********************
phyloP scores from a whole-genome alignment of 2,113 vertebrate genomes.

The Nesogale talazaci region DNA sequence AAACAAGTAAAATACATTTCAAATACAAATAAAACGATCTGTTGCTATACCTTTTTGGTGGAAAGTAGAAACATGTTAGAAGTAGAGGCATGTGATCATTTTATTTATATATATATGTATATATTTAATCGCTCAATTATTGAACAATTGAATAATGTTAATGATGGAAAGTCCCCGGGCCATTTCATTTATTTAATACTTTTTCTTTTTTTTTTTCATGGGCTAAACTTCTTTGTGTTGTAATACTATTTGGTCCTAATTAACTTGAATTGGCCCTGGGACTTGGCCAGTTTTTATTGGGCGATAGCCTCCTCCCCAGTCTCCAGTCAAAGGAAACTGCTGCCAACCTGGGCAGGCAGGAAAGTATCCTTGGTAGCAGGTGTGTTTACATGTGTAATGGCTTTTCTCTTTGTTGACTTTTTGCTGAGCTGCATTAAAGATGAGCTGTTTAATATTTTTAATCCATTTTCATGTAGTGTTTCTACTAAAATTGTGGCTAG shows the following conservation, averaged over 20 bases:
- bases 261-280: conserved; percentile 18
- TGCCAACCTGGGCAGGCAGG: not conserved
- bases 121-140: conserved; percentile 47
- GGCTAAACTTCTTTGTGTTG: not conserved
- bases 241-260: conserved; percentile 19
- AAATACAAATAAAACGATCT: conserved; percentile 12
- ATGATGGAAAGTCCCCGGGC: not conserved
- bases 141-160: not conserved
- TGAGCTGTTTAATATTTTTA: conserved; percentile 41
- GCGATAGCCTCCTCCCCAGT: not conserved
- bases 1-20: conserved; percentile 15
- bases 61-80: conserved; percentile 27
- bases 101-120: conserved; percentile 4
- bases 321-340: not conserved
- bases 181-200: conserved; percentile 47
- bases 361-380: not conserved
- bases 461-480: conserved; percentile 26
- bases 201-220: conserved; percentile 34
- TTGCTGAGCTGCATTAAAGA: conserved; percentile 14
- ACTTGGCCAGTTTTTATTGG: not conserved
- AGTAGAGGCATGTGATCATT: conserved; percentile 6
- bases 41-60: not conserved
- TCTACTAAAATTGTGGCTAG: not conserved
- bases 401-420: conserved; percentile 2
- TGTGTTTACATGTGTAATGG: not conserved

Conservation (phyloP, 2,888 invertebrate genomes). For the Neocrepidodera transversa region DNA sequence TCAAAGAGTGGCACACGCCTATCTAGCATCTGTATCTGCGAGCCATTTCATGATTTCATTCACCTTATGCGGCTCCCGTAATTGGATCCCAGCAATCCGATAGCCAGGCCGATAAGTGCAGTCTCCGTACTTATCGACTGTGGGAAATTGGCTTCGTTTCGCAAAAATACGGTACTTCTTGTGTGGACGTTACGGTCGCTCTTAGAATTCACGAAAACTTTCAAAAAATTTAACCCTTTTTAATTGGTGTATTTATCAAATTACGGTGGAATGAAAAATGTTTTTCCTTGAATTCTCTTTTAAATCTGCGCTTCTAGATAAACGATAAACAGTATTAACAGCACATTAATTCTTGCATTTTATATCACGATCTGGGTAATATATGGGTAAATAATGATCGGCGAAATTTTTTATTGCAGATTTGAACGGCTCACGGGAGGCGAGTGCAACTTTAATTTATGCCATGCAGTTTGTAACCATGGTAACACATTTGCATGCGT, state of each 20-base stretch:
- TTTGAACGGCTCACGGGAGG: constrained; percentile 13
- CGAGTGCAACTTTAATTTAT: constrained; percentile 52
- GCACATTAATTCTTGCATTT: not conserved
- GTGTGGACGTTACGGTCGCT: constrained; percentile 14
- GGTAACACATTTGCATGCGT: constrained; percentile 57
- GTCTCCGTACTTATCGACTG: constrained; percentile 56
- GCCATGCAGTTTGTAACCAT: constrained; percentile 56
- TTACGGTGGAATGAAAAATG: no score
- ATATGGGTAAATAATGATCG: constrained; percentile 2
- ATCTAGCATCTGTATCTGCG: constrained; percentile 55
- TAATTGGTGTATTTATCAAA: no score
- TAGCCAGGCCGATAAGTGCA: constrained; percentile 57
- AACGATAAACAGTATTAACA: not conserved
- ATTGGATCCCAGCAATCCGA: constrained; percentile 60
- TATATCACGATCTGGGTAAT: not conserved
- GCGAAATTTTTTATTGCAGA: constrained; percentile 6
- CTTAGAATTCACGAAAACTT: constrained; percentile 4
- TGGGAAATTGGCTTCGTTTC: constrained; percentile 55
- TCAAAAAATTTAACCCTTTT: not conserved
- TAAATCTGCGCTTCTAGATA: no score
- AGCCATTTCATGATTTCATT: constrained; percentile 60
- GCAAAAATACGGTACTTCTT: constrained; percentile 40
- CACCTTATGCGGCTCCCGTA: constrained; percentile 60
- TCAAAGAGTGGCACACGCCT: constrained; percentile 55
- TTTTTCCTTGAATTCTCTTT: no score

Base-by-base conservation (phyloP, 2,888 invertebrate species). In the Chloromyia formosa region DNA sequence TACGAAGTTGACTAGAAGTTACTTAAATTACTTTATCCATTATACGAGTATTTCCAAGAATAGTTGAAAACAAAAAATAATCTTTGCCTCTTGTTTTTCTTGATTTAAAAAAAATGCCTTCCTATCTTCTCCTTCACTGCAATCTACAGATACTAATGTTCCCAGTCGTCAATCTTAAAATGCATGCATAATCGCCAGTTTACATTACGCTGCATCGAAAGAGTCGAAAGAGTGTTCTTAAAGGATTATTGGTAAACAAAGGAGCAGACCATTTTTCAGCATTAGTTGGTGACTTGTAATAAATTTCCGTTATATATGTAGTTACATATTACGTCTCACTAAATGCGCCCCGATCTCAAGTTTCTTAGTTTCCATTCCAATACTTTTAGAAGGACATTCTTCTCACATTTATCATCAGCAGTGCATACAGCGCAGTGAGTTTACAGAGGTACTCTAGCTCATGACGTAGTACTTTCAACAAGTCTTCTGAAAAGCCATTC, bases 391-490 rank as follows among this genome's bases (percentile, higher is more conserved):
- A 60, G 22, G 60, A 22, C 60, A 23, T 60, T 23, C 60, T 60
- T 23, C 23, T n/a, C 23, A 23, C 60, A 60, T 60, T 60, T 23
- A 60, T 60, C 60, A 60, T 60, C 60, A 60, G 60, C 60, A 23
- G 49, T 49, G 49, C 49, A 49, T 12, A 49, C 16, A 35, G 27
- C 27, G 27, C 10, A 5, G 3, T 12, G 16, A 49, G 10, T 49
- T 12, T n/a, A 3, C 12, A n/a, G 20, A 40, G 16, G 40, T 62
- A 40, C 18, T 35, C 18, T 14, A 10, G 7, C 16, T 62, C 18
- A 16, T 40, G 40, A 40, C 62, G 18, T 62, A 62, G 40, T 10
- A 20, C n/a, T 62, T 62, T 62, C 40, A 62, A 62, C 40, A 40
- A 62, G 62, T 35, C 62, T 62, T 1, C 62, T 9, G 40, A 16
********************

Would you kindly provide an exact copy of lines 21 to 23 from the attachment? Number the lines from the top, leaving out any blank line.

- TTGCTGAGCTGCATTAAAGA: conserved; percentile 14
- ACTTGGCCAGTTTTTATTGG: not conserved
- AGTAGAGGCATGTGATCATT: conserved; percentile 6